Dempsey's car, Dempsey's wife, her hairdresser, her hairdresser's
boyfriend, and, eventually, a few newspaper reporters, weren't in on the
possibility of a deal is daft. The facts as we have them are that
Liverpool made an unofficial enquiry for the player last month and
Dempsey has been left out of the squad ever since.
At first, Dempsey was accused of refusing to play in the opening game of the season. He was condemned for 'going on strike'.
Fulham manager Martin Jol belatedly moved to clarify the situation five
days later. 'I never said he had gone on strike,' he insisted. 'It
started during our pre-season tour to Germany. I was probably a bit
naive asking Clint, “Do you want to start” All he said was, “You know
what I want”. After that it was very difficult to communicate.'
Bizarrely, Jol held up Robin van Persie as an example of how a player should conduct himself in these situations.
'There are always players like Van Persie who want to move, but they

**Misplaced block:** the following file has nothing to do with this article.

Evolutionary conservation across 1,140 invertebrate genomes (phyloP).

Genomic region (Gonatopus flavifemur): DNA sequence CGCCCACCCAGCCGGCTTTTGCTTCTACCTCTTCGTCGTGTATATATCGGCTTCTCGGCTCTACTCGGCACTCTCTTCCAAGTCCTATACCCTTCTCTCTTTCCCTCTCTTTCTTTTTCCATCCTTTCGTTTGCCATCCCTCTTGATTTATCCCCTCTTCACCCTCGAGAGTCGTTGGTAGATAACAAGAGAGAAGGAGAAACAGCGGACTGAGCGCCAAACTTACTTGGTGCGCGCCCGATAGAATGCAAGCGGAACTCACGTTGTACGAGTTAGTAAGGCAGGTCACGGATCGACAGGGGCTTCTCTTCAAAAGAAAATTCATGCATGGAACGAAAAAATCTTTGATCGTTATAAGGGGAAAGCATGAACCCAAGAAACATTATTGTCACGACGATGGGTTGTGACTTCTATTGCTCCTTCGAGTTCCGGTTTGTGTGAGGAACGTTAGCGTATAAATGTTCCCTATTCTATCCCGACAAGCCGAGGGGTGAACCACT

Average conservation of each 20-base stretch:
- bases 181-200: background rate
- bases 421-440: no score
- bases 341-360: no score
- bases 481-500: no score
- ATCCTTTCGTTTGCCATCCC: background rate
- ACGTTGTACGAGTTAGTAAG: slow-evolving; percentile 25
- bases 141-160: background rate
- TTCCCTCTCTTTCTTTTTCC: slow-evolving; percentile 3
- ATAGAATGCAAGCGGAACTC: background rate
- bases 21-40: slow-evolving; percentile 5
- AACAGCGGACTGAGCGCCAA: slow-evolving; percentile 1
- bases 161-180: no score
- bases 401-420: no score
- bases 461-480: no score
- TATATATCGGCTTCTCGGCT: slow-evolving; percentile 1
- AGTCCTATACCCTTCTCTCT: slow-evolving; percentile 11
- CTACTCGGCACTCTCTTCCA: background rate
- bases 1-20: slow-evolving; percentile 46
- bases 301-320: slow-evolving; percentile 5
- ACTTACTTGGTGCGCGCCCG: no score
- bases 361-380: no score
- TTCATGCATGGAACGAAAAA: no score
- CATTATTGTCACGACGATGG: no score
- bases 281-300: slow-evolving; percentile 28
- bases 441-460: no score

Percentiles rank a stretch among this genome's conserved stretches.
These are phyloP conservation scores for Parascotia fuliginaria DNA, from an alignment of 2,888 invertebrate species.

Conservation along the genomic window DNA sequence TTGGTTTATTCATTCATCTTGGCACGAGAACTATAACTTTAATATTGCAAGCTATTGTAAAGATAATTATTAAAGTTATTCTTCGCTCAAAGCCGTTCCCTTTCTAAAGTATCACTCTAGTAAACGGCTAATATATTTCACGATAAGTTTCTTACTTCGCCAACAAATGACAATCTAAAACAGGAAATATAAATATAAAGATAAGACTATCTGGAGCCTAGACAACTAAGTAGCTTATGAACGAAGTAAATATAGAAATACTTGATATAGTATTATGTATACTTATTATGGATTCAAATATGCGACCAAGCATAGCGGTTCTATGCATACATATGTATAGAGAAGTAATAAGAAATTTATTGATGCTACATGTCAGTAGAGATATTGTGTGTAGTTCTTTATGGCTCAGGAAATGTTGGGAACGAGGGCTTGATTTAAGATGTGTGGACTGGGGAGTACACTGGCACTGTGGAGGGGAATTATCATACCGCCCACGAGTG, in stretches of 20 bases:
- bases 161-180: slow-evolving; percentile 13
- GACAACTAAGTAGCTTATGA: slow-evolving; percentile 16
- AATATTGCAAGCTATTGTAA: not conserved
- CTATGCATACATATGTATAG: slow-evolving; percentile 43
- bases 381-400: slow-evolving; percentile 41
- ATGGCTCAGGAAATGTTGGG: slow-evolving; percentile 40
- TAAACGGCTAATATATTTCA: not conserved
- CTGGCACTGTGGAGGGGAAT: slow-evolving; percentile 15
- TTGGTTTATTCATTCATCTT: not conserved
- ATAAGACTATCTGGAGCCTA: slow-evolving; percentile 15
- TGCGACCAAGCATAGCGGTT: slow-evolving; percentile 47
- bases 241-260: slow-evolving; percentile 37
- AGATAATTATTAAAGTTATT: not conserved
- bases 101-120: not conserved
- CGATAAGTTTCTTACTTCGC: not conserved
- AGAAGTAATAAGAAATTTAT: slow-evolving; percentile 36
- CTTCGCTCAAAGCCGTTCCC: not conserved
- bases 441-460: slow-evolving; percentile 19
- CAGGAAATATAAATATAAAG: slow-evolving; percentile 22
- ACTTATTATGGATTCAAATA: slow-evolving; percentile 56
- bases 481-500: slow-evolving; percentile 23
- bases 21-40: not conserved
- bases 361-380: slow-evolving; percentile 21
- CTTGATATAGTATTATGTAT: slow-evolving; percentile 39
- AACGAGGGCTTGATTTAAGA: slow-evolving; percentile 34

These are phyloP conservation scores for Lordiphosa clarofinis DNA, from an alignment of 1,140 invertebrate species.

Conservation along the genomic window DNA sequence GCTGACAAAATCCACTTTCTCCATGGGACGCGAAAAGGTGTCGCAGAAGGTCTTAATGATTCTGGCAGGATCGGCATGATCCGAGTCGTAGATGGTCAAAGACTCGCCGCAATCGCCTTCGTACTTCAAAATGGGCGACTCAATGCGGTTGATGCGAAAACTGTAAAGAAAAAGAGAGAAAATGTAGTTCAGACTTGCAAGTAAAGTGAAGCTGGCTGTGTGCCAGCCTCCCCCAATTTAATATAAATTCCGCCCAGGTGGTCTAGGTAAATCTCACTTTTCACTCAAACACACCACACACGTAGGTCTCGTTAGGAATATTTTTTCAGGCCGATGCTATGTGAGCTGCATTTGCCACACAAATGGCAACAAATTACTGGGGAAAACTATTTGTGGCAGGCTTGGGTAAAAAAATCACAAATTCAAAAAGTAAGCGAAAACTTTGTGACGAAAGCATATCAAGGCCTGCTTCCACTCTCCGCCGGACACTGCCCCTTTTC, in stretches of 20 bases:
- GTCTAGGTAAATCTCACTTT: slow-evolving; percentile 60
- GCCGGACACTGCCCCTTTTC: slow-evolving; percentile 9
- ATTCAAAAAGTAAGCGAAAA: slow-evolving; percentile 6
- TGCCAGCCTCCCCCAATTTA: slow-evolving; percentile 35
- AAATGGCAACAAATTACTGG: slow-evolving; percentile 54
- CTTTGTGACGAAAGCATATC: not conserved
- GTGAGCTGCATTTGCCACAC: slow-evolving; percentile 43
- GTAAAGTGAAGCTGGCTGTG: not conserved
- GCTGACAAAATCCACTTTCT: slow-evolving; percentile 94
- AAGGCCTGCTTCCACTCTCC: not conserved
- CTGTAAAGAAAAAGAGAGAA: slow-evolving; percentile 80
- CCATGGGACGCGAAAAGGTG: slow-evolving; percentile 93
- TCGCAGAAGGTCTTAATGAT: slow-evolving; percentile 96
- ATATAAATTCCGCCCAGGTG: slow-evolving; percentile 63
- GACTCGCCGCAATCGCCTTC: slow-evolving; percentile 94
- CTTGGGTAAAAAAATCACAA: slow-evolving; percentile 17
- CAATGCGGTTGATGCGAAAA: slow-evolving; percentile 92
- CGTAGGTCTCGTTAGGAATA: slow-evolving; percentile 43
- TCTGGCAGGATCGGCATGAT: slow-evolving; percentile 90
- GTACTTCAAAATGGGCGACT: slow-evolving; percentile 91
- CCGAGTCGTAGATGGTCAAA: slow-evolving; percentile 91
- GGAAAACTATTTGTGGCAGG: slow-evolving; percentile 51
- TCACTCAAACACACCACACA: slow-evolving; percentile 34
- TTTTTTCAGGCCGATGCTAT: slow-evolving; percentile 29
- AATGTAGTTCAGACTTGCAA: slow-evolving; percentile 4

keep quiet. This was different,' he claimed. 'Van Persie did the right
Why, of course he did, if we ignore his release of a statement slating
his employer's lack of ambition, effectively trashing the manager he had
been with for eight years in the process. Aside from that, Van Persie
was the model of restraint.
On the move Dempsey hasn't featured for the Cottagers since Liverpool made an unofficial enquiry
If Jol is this confused about the principles of how a player should
behave, it makes me wonder on what principle this official complaint has
Tellingly, the Fulham boss added: 'It would have been better had Liverpool followed it up with a formal bid, but they haven't.'
And there you have it. Fulham have lodged a complaint because
Liverpool's informal offer was not enough and they haven't slapped hard
cash on the table.
They are right to be irritated that one of their star players is unsettled. But let's not pretend it is a matter of principle.
There isn't a manager, football director, owner, coach, chief executive,
agent or journalist who hasn't at some point discussed the possibility
of Player A moving to Club B. It's a joke to even try to legislate
Right now, the Premier League will leave this formal protest in their
'pending' tray gathering dust. They appreciate if Liverpool edge closer
to Fulham's asking price, the player will move and the complaint will be
dropped in the bin – which is where this unworkable 'tapping up' rule
Moving on: Fulham are waiting for Liverpool to move closer to their asking price for Dempsey